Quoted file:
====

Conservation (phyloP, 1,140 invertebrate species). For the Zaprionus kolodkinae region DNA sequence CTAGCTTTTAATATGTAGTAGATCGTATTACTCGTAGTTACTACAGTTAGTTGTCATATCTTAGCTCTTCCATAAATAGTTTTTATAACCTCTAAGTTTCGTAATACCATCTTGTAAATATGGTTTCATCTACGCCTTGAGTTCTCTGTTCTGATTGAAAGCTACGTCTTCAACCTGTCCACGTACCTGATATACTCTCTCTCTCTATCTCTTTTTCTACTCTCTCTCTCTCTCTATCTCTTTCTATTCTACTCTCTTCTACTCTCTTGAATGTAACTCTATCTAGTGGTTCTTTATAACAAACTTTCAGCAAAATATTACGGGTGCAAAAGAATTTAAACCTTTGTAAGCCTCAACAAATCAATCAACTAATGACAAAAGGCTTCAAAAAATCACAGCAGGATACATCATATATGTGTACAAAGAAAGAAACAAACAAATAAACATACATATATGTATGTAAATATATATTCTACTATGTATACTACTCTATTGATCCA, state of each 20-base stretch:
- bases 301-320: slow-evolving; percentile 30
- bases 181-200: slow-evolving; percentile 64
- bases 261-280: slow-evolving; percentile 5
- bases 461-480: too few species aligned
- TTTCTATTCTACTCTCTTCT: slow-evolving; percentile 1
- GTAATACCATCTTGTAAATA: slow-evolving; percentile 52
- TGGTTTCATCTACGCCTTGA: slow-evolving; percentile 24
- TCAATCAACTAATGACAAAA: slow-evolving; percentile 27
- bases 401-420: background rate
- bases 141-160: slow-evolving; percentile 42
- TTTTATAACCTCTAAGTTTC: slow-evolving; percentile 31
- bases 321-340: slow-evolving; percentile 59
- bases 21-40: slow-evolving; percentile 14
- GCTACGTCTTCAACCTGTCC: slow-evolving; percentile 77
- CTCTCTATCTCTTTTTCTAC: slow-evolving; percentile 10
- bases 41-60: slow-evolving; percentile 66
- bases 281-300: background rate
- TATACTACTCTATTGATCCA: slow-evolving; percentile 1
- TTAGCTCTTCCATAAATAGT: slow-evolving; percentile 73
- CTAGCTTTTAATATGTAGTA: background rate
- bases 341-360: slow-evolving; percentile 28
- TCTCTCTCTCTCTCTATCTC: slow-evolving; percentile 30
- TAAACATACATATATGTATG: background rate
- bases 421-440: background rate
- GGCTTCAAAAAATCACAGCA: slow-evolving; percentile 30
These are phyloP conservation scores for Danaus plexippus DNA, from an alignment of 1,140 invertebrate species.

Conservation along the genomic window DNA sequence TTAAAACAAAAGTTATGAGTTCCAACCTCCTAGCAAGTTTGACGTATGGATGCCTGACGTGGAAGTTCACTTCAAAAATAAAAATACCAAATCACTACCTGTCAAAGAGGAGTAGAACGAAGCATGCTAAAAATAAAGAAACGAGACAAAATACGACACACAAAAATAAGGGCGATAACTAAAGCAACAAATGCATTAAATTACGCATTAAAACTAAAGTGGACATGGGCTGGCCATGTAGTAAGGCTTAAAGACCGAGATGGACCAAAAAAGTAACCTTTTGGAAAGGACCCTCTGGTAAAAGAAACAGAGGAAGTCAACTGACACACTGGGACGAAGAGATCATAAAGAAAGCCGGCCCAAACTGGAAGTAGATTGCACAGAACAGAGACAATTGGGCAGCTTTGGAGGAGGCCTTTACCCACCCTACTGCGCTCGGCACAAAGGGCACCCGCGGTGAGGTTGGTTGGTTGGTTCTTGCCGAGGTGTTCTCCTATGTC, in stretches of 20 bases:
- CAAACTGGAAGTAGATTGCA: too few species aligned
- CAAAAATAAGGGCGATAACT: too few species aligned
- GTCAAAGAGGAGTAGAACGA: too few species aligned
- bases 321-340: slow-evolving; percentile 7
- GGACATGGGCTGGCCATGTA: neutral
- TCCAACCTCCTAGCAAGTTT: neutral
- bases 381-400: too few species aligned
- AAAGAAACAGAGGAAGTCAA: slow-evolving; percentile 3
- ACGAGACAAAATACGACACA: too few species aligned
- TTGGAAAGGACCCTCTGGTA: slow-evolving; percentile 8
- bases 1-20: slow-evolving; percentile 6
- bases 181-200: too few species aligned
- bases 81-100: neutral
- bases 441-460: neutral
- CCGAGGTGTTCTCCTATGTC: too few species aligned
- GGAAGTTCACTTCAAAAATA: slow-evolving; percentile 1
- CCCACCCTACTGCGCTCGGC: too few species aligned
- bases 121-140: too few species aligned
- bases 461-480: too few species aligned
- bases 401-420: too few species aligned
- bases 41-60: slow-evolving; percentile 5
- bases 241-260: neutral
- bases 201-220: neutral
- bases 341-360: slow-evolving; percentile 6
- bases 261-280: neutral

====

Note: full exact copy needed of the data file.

Conservation (phyloP, 1,140 invertebrate species). For the Zaprionus kolodkinae region DNA sequence CTAGCTTTTAATATGTAGTAGATCGTATTACTCGTAGTTACTACAGTTAGTTGTCATATCTTAGCTCTTCCATAAATAGTTTTTATAACCTCTAAGTTTCGTAATACCATCTTGTAAATATGGTTTCATCTACGCCTTGAGTTCTCTGTTCTGATTGAAAGCTACGTCTTCAACCTGTCCACGTACCTGATATACTCTCTCTCTCTATCTCTTTTTCTACTCTCTCTCTCTCTCTATCTCTTTCTATTCTACTCTCTTCTACTCTCTTGAATGTAACTCTATCTAGTGGTTCTTTATAACAAACTTTCAGCAAAATATTACGGGTGCAAAAGAATTTAAACCTTTGTAAGCCTCAACAAATCAATCAACTAATGACAAAAGGCTTCAAAAAATCACAGCAGGATACATCATATATGTGTACAAAGAAAGAAACAAACAAATAAACATACATATATGTATGTAAATATATATTCTACTATGTATACTACTCTATTGATCCA, state of each 20-base stretch:
- bases 301-320: slow-evolving; percentile 30
- bases 181-200: slow-evolving; percentile 64
- bases 261-280: slow-evolving; percentile 5
- bases 461-480: too few species aligned
- TTTCTATTCTACTCTCTTCT: slow-evolving; percentile 1
- GTAATACCATCTTGTAAATA: slow-evolving; percentile 52
- TGGTTTCATCTACGCCTTGA: slow-evolving; percentile 24
- TCAATCAACTAATGACAAAA: slow-evolving; percentile 27
- bases 401-420: background rate
- bases 141-160: slow-evolving; percentile 42
- TTTTATAACCTCTAAGTTTC: slow-evolving; percentile 31
- bases 321-340: slow-evolving; percentile 59
- bases 21-40: slow-evolving; percentile 14
- GCTACGTCTTCAACCTGTCC: slow-evolving; percentile 77
- CTCTCTATCTCTTTTTCTAC: slow-evolving; percentile 10
- bases 41-60: slow-evolving; percentile 66
- bases 281-300: background rate
- TATACTACTCTATTGATCCA: slow-evolving; percentile 1
- TTAGCTCTTCCATAAATAGT: slow-evolving; percentile 73
- CTAGCTTTTAATATGTAGTA: background rate
- bases 341-360: slow-evolving; percentile 28
- TCTCTCTCTCTCTCTATCTC: slow-evolving; percentile 30
- TAAACATACATATATGTATG: background rate
- bases 421-440: background rate
- GGCTTCAAAAAATCACAGCA: slow-evolving; percentile 30
These are phyloP conservation scores for Danaus plexippus DNA, from an alignment of 1,140 invertebrate species.

Conservation along the genomic window DNA sequence TTAAAACAAAAGTTATGAGTTCCAACCTCCTAGCAAGTTTGACGTATGGATGCCTGACGTGGAAGTTCACTTCAAAAATAAAAATACCAAATCACTACCTGTCAAAGAGGAGTAGAACGAAGCATGCTAAAAATAAAGAAACGAGACAAAATACGACACACAAAAATAAGGGCGATAACTAAAGCAACAAATGCATTAAATTACGCATTAAAACTAAAGTGGACATGGGCTGGCCATGTAGTAAGGCTTAAAGACCGAGATGGACCAAAAAAGTAACCTTTTGGAAAGGACCCTCTGGTAAAAGAAACAGAGGAAGTCAACTGACACACTGGGACGAAGAGATCATAAAGAAAGCCGGCCCAAACTGGAAGTAGATTGCACAGAACAGAGACAATTGGGCAGCTTTGGAGGAGGCCTTTACCCACCCTACTGCGCTCGGCACAAAGGGCACCCGCGGTGAGGTTGGTTGGTTGGTTCTTGCCGAGGTGTTCTCCTATGTC, in stretches of 20 bases:
- CAAACTGGAAGTAGATTGCA: too few species aligned
- CAAAAATAAGGGCGATAACT: too few species aligned
- GTCAAAGAGGAGTAGAACGA: too few species aligned
- bases 321-340: slow-evolving; percentile 7
- GGACATGGGCTGGCCATGTA: neutral
- TCCAACCTCCTAGCAAGTTT: neutral
- bases 381-400: too few species aligned
- AAAGAAACAGAGGAAGTCAA: slow-evolving; percentile 3
- ACGAGACAAAATACGACACA: too few species aligned
- TTGGAAAGGACCCTCTGGTA: slow-evolving; percentile 8
- bases 1-20: slow-evolving; percentile 6
- bases 181-200: too few species aligned
- bases 81-100: neutral
- bases 441-460: neutral
- CCGAGGTGTTCTCCTATGTC: too few species aligned
- GGAAGTTCACTTCAAAAATA: slow-evolving; percentile 1
- CCCACCCTACTGCGCTCGGC: too few species aligned
- bases 121-140: too few species aligned
- bases 461-480: too few species aligned
- bases 401-420: too few species aligned
- bases 41-60: slow-evolving; percentile 5
- bases 241-260: neutral
- bases 201-220: neutral
- bases 341-360: slow-evolving; percentile 6
- bases 261-280: neutral